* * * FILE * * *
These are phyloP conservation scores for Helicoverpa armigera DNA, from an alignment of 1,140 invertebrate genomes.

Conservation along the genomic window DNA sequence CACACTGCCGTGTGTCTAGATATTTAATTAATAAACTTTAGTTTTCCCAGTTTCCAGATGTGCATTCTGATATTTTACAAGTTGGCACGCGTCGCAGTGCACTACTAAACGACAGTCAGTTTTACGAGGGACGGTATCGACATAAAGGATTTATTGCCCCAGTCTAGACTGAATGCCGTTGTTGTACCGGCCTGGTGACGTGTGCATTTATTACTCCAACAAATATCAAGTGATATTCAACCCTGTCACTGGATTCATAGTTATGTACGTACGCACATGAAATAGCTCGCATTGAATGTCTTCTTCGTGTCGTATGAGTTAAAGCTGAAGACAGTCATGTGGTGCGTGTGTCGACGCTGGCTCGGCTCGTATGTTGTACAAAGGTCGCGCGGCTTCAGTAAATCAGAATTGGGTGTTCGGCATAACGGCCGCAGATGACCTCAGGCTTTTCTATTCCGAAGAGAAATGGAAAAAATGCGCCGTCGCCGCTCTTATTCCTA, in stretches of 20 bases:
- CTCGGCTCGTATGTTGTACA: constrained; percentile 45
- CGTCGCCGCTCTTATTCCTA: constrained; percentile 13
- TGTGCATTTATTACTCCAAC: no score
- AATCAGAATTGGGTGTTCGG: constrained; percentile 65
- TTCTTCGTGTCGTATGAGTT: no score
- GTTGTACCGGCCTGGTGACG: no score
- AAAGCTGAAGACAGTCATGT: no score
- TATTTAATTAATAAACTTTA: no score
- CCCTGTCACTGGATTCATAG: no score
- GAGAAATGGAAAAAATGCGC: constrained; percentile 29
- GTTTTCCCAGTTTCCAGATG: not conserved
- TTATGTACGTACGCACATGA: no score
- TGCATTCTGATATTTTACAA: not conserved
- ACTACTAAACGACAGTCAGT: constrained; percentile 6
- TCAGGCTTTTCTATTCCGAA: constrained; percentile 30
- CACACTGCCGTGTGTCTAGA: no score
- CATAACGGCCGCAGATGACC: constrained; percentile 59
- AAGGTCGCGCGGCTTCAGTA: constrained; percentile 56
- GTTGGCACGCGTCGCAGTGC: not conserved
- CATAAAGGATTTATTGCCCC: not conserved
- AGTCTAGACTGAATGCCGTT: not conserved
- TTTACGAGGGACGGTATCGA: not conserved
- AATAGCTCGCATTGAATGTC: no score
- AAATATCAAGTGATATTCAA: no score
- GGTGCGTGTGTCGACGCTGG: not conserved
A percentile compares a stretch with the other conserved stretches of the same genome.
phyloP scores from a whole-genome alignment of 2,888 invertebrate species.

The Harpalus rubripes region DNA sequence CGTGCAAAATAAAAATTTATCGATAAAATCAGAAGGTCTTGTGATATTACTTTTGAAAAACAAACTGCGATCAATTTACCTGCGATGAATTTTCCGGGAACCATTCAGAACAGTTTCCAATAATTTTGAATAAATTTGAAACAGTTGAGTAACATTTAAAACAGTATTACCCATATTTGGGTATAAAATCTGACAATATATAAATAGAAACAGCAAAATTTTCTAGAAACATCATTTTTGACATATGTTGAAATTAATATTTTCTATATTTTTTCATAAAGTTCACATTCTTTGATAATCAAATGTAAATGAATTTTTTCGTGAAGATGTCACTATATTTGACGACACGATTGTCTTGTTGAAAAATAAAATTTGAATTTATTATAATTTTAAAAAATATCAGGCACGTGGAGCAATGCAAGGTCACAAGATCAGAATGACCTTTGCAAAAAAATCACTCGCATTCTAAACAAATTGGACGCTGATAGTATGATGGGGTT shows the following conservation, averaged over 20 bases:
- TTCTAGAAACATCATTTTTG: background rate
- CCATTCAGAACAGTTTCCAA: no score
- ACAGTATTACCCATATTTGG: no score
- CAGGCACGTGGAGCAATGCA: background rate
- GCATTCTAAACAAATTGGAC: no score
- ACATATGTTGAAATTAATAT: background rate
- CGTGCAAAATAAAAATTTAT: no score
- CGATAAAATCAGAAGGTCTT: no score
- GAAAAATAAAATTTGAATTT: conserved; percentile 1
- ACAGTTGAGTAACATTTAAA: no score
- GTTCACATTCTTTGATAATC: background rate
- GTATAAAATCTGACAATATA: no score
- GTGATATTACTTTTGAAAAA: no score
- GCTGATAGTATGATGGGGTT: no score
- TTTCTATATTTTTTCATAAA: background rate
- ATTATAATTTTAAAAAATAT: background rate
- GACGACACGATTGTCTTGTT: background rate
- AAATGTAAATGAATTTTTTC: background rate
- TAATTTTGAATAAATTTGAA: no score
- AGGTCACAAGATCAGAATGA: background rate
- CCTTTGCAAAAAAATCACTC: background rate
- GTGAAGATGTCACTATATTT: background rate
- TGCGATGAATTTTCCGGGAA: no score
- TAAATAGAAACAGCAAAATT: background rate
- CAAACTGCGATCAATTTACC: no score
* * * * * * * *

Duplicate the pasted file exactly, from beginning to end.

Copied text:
These are phyloP conservation scores for Helicoverpa armigera DNA, from an alignment of 1,140 invertebrate genomes.

Conservation along the genomic window DNA sequence CACACTGCCGTGTGTCTAGATATTTAATTAATAAACTTTAGTTTTCCCAGTTTCCAGATGTGCATTCTGATATTTTACAAGTTGGCACGCGTCGCAGTGCACTACTAAACGACAGTCAGTTTTACGAGGGACGGTATCGACATAAAGGATTTATTGCCCCAGTCTAGACTGAATGCCGTTGTTGTACCGGCCTGGTGACGTGTGCATTTATTACTCCAACAAATATCAAGTGATATTCAACCCTGTCACTGGATTCATAGTTATGTACGTACGCACATGAAATAGCTCGCATTGAATGTCTTCTTCGTGTCGTATGAGTTAAAGCTGAAGACAGTCATGTGGTGCGTGTGTCGACGCTGGCTCGGCTCGTATGTTGTACAAAGGTCGCGCGGCTTCAGTAAATCAGAATTGGGTGTTCGGCATAACGGCCGCAGATGACCTCAGGCTTTTCTATTCCGAAGAGAAATGGAAAAAATGCGCCGTCGCCGCTCTTATTCCTA, in stretches of 20 bases:
- CTCGGCTCGTATGTTGTACA: constrained; percentile 45
- CGTCGCCGCTCTTATTCCTA: constrained; percentile 13
- TGTGCATTTATTACTCCAAC: no score
- AATCAGAATTGGGTGTTCGG: constrained; percentile 65
- TTCTTCGTGTCGTATGAGTT: no score
- GTTGTACCGGCCTGGTGACG: no score
- AAAGCTGAAGACAGTCATGT: no score
- TATTTAATTAATAAACTTTA: no score
- CCCTGTCACTGGATTCATAG: no score
- GAGAAATGGAAAAAATGCGC: constrained; percentile 29
- GTTTTCCCAGTTTCCAGATG: not conserved
- TTATGTACGTACGCACATGA: no score
- TGCATTCTGATATTTTACAA: not conserved
- ACTACTAAACGACAGTCAGT: constrained; percentile 6
- TCAGGCTTTTCTATTCCGAA: constrained; percentile 30
- CACACTGCCGTGTGTCTAGA: no score
- CATAACGGCCGCAGATGACC: constrained; percentile 59
- AAGGTCGCGCGGCTTCAGTA: constrained; percentile 56
- GTTGGCACGCGTCGCAGTGC: not conserved
- CATAAAGGATTTATTGCCCC: not conserved
- AGTCTAGACTGAATGCCGTT: not conserved
- TTTACGAGGGACGGTATCGA: not conserved
- AATAGCTCGCATTGAATGTC: no score
- AAATATCAAGTGATATTCAA: no score
- GGTGCGTGTGTCGACGCTGG: not conserved
A percentile compares a stretch with the other conserved stretches of the same genome.
phyloP scores from a whole-genome alignment of 2,888 invertebrate species.

The Harpalus rubripes region DNA sequence CGTGCAAAATAAAAATTTATCGATAAAATCAGAAGGTCTTGTGATATTACTTTTGAAAAACAAACTGCGATCAATTTACCTGCGATGAATTTTCCGGGAACCATTCAGAACAGTTTCCAATAATTTTGAATAAATTTGAAACAGTTGAGTAACATTTAAAACAGTATTACCCATATTTGGGTATAAAATCTGACAATATATAAATAGAAACAGCAAAATTTTCTAGAAACATCATTTTTGACATATGTTGAAATTAATATTTTCTATATTTTTTCATAAAGTTCACATTCTTTGATAATCAAATGTAAATGAATTTTTTCGTGAAGATGTCACTATATTTGACGACACGATTGTCTTGTTGAAAAATAAAATTTGAATTTATTATAATTTTAAAAAATATCAGGCACGTGGAGCAATGCAAGGTCACAAGATCAGAATGACCTTTGCAAAAAAATCACTCGCATTCTAAACAAATTGGACGCTGATAGTATGATGGGGTT shows the following conservation, averaged over 20 bases:
- TTCTAGAAACATCATTTTTG: background rate
- CCATTCAGAACAGTTTCCAA: no score
- ACAGTATTACCCATATTTGG: no score
- CAGGCACGTGGAGCAATGCA: background rate
- GCATTCTAAACAAATTGGAC: no score
- ACATATGTTGAAATTAATAT: background rate
- CGTGCAAAATAAAAATTTAT: no score
- CGATAAAATCAGAAGGTCTT: no score
- GAAAAATAAAATTTGAATTT: conserved; percentile 1
- ACAGTTGAGTAACATTTAAA: no score
- GTTCACATTCTTTGATAATC: background rate
- GTATAAAATCTGACAATATA: no score
- GTGATATTACTTTTGAAAAA: no score
- GCTGATAGTATGATGGGGTT: no score
- TTTCTATATTTTTTCATAAA: background rate
- ATTATAATTTTAAAAAATAT: background rate
- GACGACACGATTGTCTTGTT: background rate
- AAATGTAAATGAATTTTTTC: background rate
- TAATTTTGAATAAATTTGAA: no score
- AGGTCACAAGATCAGAATGA: background rate
- CCTTTGCAAAAAAATCACTC: background rate
- GTGAAGATGTCACTATATTT: background rate
- TGCGATGAATTTTCCGGGAA: no score
- TAAATAGAAACAGCAAAATT: background rate
- CAAACTGCGATCAATTTACC: no score